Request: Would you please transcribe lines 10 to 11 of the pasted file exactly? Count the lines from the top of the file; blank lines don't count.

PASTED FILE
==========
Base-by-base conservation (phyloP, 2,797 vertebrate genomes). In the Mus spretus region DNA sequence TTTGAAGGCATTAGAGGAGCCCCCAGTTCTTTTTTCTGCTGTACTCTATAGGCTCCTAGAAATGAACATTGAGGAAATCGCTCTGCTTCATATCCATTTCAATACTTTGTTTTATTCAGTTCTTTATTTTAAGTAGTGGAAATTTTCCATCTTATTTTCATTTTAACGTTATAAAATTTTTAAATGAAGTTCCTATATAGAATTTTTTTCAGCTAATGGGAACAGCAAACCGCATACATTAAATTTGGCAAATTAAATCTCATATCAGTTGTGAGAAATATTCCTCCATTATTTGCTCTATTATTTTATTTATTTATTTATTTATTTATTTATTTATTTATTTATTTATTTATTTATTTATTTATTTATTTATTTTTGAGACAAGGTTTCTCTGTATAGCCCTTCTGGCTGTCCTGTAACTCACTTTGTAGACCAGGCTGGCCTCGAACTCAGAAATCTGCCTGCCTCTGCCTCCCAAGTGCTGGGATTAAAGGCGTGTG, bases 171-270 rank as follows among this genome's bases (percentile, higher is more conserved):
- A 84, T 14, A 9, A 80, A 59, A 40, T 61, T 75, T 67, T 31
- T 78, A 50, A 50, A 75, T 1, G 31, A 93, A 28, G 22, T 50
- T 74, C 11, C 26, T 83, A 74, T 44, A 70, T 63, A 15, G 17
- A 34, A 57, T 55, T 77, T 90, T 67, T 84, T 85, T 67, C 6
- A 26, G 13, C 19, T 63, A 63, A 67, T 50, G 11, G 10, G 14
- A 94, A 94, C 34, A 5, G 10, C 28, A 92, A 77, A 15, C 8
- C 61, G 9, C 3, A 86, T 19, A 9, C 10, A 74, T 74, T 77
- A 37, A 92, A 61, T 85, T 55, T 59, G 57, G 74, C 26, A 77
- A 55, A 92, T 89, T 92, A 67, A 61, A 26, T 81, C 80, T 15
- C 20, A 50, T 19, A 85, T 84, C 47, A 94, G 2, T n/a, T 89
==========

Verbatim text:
- A 55, A 92, T 89, T 92, A 67, A 61, A 26, T 81, C 80, T 15
- C 20, A 50, T 19, A 85, T 84, C 47, A 94, G 2, T n/a, T 89